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Raymond Loewy was a highly accomplished industrial designer who revolutionised the American way of life and the way consumers consume and designers design. Born in Paris, France in 1893, Raymond spent his formative years in his home country before setting off for new horizons in the United States at the age of 25. It was here that he briefly explored a career in fashion illustration in which he was said to have a promising future. However, in 1929 at the age of 28 he turned his focus to industrial design when British manufacturer Sigmund Gestetner commissioned Loewy to enhance the design of a mimeograph machine. A mimeograph machine is a hand-operated printing machine with an ink fed drum, around which a cut waxedstencil is placed and which rotates as successive sheets of paper are fed into it.
Raymond Loewy is referred to as the “Father of Industrial Design” and “The man who shaped America” due to his incredibly talented and wide ranging abilities. He is credited for designing many iconic and important items in a broad range of areas including logos and packaging design, trains, planes, automobiles, household items most of which are still in use today. Unlike today where most designers are specialists in one main field, Loewy was a specialist in seemingly all areas of design. To demonstrate the sheer scale of his influence on modern design these are some of his most iconic designs and include the Lucky Strike cigarette packaging, the John F Kennedy memorial postage stamp, the Air Force One livery, the original BP logo, the U.S Mail logo and the Greyhound bus logo.
At the peak of his career it has been estimated that 75% of Americans came into contact with one of Loewy’s designs on a daily basis.
Loewy designed many logos in his career with the vast majority being well known and one of the world’s most recognisable that is still in use today is the Shell Petroleum logo. The Shell logo began as a black and white image of a scallop shell in 1900 and evolved gradually changed over time to reflect graphic design trends toward the last major change which came in 1971 when Loewy was tasked with a reimagination of the logo. He took the detailed shell design from 1961 and simplified it using a bold semi-circle and reduced the ridges of the shell from thirteen to seven defined lines pointing towards the bottom of the shell. Since this design, the Shell logo has become one of the most recognisable in the world and is such that it is often used without the wording.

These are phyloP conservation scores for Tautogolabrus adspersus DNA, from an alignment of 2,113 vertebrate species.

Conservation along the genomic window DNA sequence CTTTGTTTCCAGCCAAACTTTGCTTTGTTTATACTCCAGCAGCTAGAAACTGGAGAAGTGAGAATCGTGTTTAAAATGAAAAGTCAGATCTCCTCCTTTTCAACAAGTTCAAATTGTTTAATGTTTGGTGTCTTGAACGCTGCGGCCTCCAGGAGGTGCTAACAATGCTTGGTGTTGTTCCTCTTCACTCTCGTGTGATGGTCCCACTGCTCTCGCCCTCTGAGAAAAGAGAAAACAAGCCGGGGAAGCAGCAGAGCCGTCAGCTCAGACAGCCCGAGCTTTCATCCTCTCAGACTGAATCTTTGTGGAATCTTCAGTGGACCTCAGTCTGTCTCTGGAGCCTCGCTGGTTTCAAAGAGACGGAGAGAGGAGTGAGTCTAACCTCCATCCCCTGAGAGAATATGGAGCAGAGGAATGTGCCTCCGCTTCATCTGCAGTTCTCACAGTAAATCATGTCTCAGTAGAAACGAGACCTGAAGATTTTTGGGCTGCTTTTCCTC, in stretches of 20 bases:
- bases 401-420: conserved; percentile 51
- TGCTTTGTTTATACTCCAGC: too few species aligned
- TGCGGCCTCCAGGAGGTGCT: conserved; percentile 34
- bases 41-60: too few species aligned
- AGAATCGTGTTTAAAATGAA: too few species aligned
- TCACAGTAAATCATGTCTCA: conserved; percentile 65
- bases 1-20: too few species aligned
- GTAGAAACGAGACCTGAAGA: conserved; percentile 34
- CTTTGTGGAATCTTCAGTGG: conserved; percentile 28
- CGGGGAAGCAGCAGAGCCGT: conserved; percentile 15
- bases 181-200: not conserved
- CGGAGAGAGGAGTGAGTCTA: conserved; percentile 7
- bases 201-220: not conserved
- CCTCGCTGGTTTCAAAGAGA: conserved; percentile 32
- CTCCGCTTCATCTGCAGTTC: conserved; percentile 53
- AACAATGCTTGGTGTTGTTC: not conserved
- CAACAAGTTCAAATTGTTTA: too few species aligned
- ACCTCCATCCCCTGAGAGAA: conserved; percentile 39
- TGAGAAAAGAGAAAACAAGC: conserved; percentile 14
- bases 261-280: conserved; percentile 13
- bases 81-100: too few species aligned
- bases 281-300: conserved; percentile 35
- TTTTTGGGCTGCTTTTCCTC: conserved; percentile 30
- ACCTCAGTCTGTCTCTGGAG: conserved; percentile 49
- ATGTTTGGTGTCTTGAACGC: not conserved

The Exxon logo is another logo that Loewy designed. This logo has been used unchanged for the entirety of Exxon’s lifespan after the company changed its name in 1972. Originally named Esso, Loewy was hired to re-name and re-brand the company due to the Esso name copyright being restricted in the United States so Loewy proposed the name Exxon and presented seventy-six rough pencil sketches placing the focus on the double ‘x’. This design has been incredibly influential on design and has been subject to legal action by Exxon on two occasions, the first being Minolta in 1985 when they released their Maxxum SLR camera and utilised the same double ‘x’ crossover and the most recent being FX Networks in 2013 for doing the same thing only reversed. They were successful in both cases.
Cover Image: https://www.raymondloewy.com/about/photos/
Bush, Donald J. n.d. "Streamlining and American Industrial Design." Leonardo (MIT Press) 7 (4): 309-317. Accessed May 15, 2015. http://www.jstor.org/stable/1573060.
Coca-cola. n.d. Coca-cola: Master of Design. Accessed May 15, 2015. http://www.coca-colacompany.com/history/master-of-design-coke-and-the-legacy-of-raymond-loewy.
Kihlstedt, Folke T. 1980. "Twentieth Century Limited. Industrial Design in America, 1925-1939 by Jeffrey L. Meikle; Industrial Design by Raymond Loewy." Journal of the Society of Architectural Historians 39 (4): 335-336. Accessed May 15, 2015. http://www.jstor.org.ezproxy.federation.edu.au/stable/989548.
Loewy, Raymond. 1951. Never Leave Well Enough Alone. New York: Simon & Schuster.
Silver, Lisa. 2001. Logo Design that Works: Secrets for Successful Logo Design. Gloucester, Massachsetts: Rockport Publishers.
May 6, 2018
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